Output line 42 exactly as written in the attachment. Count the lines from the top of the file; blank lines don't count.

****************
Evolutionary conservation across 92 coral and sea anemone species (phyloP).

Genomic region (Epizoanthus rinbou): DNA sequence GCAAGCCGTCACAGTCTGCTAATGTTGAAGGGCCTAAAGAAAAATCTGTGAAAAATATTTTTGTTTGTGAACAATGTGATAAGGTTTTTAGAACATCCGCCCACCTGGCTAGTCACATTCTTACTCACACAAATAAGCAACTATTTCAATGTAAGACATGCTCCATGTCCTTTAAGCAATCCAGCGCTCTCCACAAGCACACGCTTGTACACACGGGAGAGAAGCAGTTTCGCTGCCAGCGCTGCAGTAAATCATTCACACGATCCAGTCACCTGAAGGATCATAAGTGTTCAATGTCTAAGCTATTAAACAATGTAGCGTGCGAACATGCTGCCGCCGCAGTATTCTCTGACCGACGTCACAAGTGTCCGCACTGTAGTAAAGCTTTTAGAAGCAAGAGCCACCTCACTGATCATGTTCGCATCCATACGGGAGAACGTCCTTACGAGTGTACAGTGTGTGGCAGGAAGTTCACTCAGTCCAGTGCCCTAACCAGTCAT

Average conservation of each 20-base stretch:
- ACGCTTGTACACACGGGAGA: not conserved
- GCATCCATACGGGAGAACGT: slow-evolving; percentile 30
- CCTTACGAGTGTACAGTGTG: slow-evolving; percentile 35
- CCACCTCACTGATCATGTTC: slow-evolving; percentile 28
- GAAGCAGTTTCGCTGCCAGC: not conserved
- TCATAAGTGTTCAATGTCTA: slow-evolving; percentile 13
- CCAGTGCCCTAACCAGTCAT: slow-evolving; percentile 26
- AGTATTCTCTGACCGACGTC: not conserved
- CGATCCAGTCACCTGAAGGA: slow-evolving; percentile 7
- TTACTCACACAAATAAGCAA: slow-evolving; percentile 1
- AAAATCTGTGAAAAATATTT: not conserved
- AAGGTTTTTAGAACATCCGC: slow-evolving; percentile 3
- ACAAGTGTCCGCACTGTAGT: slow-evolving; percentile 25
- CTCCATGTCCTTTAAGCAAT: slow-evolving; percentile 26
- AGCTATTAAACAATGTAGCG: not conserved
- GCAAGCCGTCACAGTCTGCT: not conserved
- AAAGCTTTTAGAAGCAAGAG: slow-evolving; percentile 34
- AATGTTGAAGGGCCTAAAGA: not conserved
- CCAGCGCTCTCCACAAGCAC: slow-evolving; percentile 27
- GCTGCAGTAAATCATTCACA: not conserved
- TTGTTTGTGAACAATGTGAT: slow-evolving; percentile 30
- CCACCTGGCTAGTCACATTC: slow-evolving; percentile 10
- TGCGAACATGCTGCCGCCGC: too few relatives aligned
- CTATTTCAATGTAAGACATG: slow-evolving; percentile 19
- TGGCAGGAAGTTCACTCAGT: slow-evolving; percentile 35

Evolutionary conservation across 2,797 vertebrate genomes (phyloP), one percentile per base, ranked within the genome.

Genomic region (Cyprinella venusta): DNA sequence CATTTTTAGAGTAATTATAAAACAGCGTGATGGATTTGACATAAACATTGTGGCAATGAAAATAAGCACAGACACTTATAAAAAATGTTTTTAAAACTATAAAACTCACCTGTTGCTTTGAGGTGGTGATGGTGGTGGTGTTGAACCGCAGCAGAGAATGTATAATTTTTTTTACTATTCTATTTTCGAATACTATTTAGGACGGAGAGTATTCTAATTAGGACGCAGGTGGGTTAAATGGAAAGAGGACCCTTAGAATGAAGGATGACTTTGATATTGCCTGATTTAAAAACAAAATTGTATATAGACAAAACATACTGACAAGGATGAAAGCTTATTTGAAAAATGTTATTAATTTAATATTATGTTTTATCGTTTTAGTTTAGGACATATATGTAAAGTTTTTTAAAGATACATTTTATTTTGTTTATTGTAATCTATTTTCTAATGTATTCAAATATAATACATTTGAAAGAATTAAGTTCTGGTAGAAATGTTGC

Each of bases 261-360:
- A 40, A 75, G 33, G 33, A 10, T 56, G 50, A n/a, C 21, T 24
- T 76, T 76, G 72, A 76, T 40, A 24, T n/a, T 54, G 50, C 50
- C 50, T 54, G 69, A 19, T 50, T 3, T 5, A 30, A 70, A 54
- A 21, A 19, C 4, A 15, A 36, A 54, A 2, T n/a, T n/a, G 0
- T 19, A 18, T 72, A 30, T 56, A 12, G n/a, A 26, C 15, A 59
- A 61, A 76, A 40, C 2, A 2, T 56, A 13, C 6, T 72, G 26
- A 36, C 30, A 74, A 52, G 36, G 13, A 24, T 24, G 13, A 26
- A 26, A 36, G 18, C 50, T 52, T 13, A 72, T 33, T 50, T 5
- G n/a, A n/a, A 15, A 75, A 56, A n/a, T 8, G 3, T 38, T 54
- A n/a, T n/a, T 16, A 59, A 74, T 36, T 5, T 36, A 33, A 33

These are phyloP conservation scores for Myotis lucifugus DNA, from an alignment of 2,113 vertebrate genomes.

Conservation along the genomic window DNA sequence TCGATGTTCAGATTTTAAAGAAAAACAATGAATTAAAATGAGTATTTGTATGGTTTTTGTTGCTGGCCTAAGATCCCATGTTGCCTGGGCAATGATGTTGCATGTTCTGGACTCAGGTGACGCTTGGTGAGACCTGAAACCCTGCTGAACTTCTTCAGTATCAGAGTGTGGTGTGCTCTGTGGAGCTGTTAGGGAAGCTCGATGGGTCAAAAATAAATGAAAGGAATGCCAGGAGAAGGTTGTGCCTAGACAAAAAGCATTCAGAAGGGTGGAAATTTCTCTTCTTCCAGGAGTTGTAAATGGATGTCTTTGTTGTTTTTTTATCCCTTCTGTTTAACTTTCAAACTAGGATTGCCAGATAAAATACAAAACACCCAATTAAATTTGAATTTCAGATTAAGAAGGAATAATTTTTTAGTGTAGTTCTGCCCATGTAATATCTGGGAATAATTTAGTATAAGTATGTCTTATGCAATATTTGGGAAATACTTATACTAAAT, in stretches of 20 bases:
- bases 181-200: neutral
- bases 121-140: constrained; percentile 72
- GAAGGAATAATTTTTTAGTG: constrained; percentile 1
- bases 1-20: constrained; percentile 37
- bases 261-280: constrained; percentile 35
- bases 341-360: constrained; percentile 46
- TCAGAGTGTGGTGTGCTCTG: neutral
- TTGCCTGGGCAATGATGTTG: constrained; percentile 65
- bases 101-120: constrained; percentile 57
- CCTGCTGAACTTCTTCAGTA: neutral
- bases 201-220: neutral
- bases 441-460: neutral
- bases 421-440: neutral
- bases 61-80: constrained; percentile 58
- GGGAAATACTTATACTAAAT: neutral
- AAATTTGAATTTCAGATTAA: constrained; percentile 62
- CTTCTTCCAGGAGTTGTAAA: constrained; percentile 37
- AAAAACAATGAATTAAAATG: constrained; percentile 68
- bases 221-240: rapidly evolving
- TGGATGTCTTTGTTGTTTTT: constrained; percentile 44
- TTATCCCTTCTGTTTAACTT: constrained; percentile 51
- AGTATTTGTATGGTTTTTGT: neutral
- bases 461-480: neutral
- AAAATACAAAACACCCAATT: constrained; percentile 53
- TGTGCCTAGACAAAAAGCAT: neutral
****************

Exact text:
These are phyloP conservation scores for Myotis lucifugus DNA, from an alignment of 2,113 vertebrate genomes.